Card Games All-in-One For Dummies
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The card game Accordion is also known as Methuselah, Tower of Babel, or Idle Year (presumably because of the amount of time you need to keep playing the game to win it).

Accordion is a charmingly straightforward game that can easily seduce you into assuming that it must be easy to solve. Be warned — we've never known anyone who has completed a game of Accordion! This challenge makes success at the game doubly pleasurable.

Accordion also takes up very little space — a major benefit because you tend to play Solitaire in a cramped space, such as while waiting in a bus station or an airport gate.

The objective of Accordion is to finish up with a single pile of 52 cards. Relative success is reducing the number of piles to four or fewer. Your chances of complete victory may be less than 1 in 1,000, but don't let that deter you from giving this game a try! The fact that it is a very fast game to play means that you can abandon unpromising hands and move on to another without wasting much time.

Looking at the layout

The layout for Accordion is simple. Follow these steps to begin your long journey:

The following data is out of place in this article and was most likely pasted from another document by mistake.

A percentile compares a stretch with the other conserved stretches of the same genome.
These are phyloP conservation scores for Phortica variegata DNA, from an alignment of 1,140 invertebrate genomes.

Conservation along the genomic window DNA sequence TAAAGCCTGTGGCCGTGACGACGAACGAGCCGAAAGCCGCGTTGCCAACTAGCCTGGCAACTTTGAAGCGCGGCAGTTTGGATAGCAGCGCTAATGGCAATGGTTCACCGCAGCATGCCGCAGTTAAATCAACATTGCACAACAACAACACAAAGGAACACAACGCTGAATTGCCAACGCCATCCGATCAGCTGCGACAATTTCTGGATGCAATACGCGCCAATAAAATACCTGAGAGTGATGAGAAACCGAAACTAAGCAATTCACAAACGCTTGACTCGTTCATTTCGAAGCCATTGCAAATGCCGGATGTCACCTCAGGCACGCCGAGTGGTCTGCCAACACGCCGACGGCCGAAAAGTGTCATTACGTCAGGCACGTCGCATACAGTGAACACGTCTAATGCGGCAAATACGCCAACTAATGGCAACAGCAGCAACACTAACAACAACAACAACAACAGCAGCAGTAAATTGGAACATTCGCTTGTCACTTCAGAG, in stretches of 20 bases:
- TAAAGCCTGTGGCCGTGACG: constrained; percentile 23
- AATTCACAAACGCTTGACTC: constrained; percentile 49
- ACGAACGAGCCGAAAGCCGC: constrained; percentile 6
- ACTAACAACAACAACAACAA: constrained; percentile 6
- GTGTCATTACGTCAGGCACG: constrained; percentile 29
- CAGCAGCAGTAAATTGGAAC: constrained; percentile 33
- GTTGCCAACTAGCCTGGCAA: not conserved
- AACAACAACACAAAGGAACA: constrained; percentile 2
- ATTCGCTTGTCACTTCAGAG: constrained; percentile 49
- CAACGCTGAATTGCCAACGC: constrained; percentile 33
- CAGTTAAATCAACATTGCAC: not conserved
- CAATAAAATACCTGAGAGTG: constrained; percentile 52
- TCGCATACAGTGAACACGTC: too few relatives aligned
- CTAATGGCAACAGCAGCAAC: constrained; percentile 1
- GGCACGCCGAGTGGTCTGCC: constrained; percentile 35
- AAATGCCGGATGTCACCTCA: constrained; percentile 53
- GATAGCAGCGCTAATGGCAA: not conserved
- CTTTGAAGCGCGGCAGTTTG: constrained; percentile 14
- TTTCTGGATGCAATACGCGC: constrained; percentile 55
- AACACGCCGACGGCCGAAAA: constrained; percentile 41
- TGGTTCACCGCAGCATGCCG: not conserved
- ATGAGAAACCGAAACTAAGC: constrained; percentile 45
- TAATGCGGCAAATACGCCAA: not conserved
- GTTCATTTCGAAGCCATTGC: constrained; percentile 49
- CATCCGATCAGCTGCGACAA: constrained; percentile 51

1. Shuffle the deck well, and then turn over the top card in your deck and put it to your left to start your layout.
  2. Turn over the next card. If the card is either the same suit (both clubs, for example) or the same rank (both jacks) as the first card, put the second card on top of the first. If you don't have a match, use the card to start a new pile.
  3. Turn over the third card and compare it to the second card. Again, if the suits or ranks of the cards match, put the third card on top of the second card; if not, start a third pile with the third card. You can't match the third card with the first card. However, when matching cards (of suit or rank) are three cards apart, you can combine them as if the cards were adjacent. In other words, you can build the fourth card on the first one.
  4. Continue by going through every card in the deck in this way. The game ends after you turn over the last card. To win, you must assemble all the cards into one pile.

Shuffling the deck well is important because you work your way through the deck one card at a time, so you don't want to make the game too easy by having all the diamonds coming together, for example. That would spoil your sense of achievement, wouldn't it?

Your initial cards may look like one of the examples shown here after you lay out three cards.

At the start of Accordion, your cards may fall in this manner.

In the first example, you must create three different piles because the cards are unrelated in rank or suit. In the middle example, you can put the 4 of diamonds on top of the queen of diamonds (because they share the same suit), leaving you with only two piles. In the last example, you can put the 7 of diamonds on top of the queen of diamonds, which allows you to combine the two 7s, resulting in a single pile.

To see how you can combine cards placed three piles away from each other, look here.

You can match cards that are three places away from each other to further your game progress.